The San Andreas Fault is the boundary between the Pacific Plate and the North American Plate, he said. It runs through southern Palmdale, along the Lake Hughes-Elizabeth Lake valley and through the Fort Tejon area, where it let loose in 1857 at a magnitude of 7.9 on the Richter scale.

The San Francisco Earthquake of 1906, also on the San Andreas, had nearly the same
magnitude and killed some 3,000 people. The Loma Prieta quake of 1989 — also on the San Andreas — reached just 6.9 magnitude, killed 63 people and caused extensive damage in San Francisco and Oakland as well as in Alameda, San Mateo, Santa Clara, San Benito, Santa Cruz and Monterey counties.

“The Santa Clarita Valley is in very, very close proximity to this fault,” Devlahovich said. But in Southern California, the San Andreas hasn’t moved for a long time, he said. And the longer it waits to move, the more pressure is built up.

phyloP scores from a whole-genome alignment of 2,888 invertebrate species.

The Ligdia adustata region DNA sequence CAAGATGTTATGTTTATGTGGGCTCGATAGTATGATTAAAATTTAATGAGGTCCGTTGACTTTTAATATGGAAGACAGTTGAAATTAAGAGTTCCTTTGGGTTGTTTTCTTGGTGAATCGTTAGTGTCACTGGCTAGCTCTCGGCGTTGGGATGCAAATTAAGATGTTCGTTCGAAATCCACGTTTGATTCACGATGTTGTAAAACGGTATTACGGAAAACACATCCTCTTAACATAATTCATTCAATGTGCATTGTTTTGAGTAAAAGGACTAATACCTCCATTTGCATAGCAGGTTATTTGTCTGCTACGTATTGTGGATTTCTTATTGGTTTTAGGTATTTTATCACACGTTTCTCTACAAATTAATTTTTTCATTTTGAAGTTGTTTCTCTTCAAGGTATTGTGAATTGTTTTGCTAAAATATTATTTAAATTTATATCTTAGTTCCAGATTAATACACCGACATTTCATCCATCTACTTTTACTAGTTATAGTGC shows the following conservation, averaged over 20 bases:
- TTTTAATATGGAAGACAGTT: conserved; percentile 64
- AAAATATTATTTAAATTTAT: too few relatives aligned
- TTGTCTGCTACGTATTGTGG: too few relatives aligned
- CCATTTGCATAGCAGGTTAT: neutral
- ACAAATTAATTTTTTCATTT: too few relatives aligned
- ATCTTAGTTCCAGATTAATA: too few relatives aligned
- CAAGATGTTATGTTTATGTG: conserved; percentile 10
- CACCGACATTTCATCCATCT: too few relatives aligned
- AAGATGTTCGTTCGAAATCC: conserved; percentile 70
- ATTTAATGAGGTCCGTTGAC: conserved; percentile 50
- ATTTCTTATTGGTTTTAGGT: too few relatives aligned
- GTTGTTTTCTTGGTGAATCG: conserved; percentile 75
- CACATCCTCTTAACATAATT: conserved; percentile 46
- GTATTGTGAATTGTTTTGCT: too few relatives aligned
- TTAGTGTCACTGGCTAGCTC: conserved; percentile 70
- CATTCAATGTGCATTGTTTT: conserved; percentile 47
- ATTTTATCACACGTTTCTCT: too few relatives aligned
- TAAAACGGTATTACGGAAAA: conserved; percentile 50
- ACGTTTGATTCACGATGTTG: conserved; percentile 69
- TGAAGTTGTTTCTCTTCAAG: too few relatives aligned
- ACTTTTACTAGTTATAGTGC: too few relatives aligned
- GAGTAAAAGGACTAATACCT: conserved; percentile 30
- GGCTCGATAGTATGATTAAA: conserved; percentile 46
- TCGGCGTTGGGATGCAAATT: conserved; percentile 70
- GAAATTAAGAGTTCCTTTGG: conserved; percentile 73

“In the south we have a big kink in it,” he said of the fault. “Intervals of ruptures are much greater, and the seismic energy released is much, much, much higher.”

“All the faults that we’re living on,” he said, including those that moved in the Northridge and Sylmar quakes, “are all sub-faults of the (San Andreas) system.”

Devlahovich puts the chance of “the big one” — a rupture on the southern stretch of the San Andreas — at 80 percent within the next 20 years.

“It’s a matter of when it ruptures,” not “if,” he said. “I can’t say when, but it’s way, way overdue.”

Being prepared

Storms pose the third major threat of disaster in the Santa Clarita Valley. During El Nino years, canyon residents often become trapped on one side of a formerly dry creek and risk their lives if they attempt to cross.

“We don’t have flooding like you see in the Midwest, but we have had areas affected by mud flows and debris flows,” Nuzzi said. When heavy storms follow major fires that denude hillsides, the situation is considerably worsened.

The goal of National Preparedness Month is to encourage people to plan for disasters on personal, family, neighborhood and community levels, Nuzzi said.

“I don’t think scaring people is the right idea, but letting people know there are consequences” for being unprepared is important, she said. “Being prepared to recover — that’s what makes you successful.”